In order to obtain bail pending appeal, Shields must demonstrate that his appeal raises a substantial issue of law or fact that is likely to result in (i) reversal, (ii) an order for a new trial, (iii) a sentence that does not include a term of imprisonment, or (iv) a reduced sentence to a term of imprisonment less than the total of the time already served plus the expected duration of the appeal process. 18 U.S.C. § 3143(b); United States v. Wheeler, 795 F.2d 839, 840 (9th Cir. 1986). Two distinct questions must be answered: (1) whether the appellate issues raised by the defendant are "substantial" and (2) whether those issues are "likely to result in reversal." United States v. Handy, 761 F.2d 1279, 1280-81 (9th Cir. 1985). "[T]he word substantial' defines the level of merit required in the question raised on appeal, while the phrase likely to result in reversal' defines the type of question that must be presented." Id. A "substantial question" is one that is "fairly debatable, " and "[l]ikely to result" in reversal means that "if the substantial question is determined favorably to the defendant on appeal, that decision is likely to result in reversal or an order for a new trial." Id. The burden is on the defendant to overcome the presumption that he should be detained while his appeal is pending. See United States v. Montoya, 908 F.2d 450, 451 (9th Cir. 1990).

C. Lack of Substantial Issue Justifying Release

Shields was found guilty of thirty-two of the thirty-nine counts of the Superseding Indictment. These counts involved conspiracy to commit wire and bank fraud, wire fraud, making false statements to a bank, and securities fraud. He made unsuccessful motions for acquittal on many of the counts but made no motion with respect to Counts 22-26 and 31-33. His motion for release on appeal incorporates by reference the motions for acquittal but contains no argument as to why the rulings on those motions were not correct save what he argued in his motions when they were filed. He also makes no argument as to why he would be entitled to release if all his acquittal motions were deemed to raise "fairly debatable" issues. He would still be saddled by his convictions on the unchallenged counts unless his newly made severance argument was considered substantial.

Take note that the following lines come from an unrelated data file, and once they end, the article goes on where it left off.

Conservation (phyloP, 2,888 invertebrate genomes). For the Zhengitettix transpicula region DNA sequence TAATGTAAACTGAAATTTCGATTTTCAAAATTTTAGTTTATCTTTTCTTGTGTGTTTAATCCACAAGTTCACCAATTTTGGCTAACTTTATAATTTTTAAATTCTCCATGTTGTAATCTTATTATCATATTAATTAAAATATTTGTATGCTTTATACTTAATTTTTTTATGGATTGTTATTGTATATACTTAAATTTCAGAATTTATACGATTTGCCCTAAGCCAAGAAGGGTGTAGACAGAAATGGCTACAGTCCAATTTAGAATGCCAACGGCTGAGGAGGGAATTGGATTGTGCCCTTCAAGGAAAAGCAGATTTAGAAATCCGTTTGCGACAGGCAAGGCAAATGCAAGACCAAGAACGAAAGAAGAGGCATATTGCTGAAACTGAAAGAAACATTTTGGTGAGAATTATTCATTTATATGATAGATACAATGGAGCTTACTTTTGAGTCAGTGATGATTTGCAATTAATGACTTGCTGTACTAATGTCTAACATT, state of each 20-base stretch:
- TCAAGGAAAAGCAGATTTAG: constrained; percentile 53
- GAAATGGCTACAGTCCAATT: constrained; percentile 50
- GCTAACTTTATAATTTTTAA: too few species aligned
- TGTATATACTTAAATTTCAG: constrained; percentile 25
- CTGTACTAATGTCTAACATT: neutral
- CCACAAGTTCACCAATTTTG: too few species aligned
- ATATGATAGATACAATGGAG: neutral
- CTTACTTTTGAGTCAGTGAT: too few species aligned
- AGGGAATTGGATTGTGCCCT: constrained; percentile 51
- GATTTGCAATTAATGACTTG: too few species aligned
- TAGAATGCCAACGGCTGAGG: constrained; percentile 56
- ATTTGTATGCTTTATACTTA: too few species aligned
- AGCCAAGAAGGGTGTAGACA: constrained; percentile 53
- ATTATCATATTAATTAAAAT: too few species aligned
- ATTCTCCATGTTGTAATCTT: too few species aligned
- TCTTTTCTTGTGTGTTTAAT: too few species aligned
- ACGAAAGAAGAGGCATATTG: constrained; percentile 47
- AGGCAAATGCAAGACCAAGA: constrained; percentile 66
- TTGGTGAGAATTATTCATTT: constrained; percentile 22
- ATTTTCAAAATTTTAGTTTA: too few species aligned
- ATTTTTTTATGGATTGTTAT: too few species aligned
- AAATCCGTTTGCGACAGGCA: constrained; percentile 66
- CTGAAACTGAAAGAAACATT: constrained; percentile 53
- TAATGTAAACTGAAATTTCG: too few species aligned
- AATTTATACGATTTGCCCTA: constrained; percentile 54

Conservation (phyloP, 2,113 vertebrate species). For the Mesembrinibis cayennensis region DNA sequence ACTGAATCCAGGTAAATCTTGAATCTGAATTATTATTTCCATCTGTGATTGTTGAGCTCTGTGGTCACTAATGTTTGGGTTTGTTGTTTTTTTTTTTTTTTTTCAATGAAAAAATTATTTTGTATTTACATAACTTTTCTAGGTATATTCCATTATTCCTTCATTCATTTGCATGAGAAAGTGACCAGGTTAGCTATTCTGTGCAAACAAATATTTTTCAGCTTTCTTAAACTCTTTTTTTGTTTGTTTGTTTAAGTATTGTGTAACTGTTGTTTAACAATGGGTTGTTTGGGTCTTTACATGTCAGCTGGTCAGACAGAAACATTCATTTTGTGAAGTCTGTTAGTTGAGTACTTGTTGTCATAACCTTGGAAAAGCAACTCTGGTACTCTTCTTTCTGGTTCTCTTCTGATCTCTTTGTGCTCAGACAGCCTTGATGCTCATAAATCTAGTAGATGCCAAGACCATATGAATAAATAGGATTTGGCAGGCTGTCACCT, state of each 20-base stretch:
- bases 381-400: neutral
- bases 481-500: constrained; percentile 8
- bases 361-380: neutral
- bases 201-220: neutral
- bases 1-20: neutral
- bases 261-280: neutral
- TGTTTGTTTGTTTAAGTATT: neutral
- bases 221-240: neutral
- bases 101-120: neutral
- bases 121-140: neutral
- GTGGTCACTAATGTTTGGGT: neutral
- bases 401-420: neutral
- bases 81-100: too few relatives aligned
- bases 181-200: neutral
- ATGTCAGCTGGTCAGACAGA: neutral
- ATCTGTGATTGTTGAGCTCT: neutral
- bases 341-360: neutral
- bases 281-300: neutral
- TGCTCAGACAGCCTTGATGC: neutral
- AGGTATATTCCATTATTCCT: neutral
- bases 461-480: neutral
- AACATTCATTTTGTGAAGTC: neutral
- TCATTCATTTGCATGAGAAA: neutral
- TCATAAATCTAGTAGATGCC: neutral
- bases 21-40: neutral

The new argument made by Shields is that his case should have been severed from that against Sims. He, however, made no severance motion.[1] Therefore, he must show plain error in order to prevail on appeal. United States v. Flyer, 633 F.3d 911, 917 (9th Cir. 2011). Shields argues that he and Sims had "mutually exclusive defenses which requir[ed] severance at trial." Dckt. # 368 at 6-11. The court does not believe that Shields and Sims had antagonistic defenses entitling them to separate trials. To be entitled to severance, the joinder must be manifestly prejudicial. See United States v. Pitner, 307 F.3d 1178, 1181 (9th Cir. 2002). Here, Shields had the opportunity to cross-examine Sims and although Sims' position was not totally consistent with his, it was not so prejudicial to Shields as is required for severance. Rule 8(b) of the Federal Rules of Criminal Procedure allows defendants who are alleged to have participated in the same acts or transactions to be charged in the same indictment. The jury was expressly instructed that each count had to be separately determined as to each defendant. There is no "fairly debatable" issue that Shields was entitled to severance.

III. ORDER

The showing made in Shields' motion for release pending appeal does not persuade the court that Shields presents a "fairly debatable" issue justifying release on bail pending appeal. Therefore, his motion for release is denied.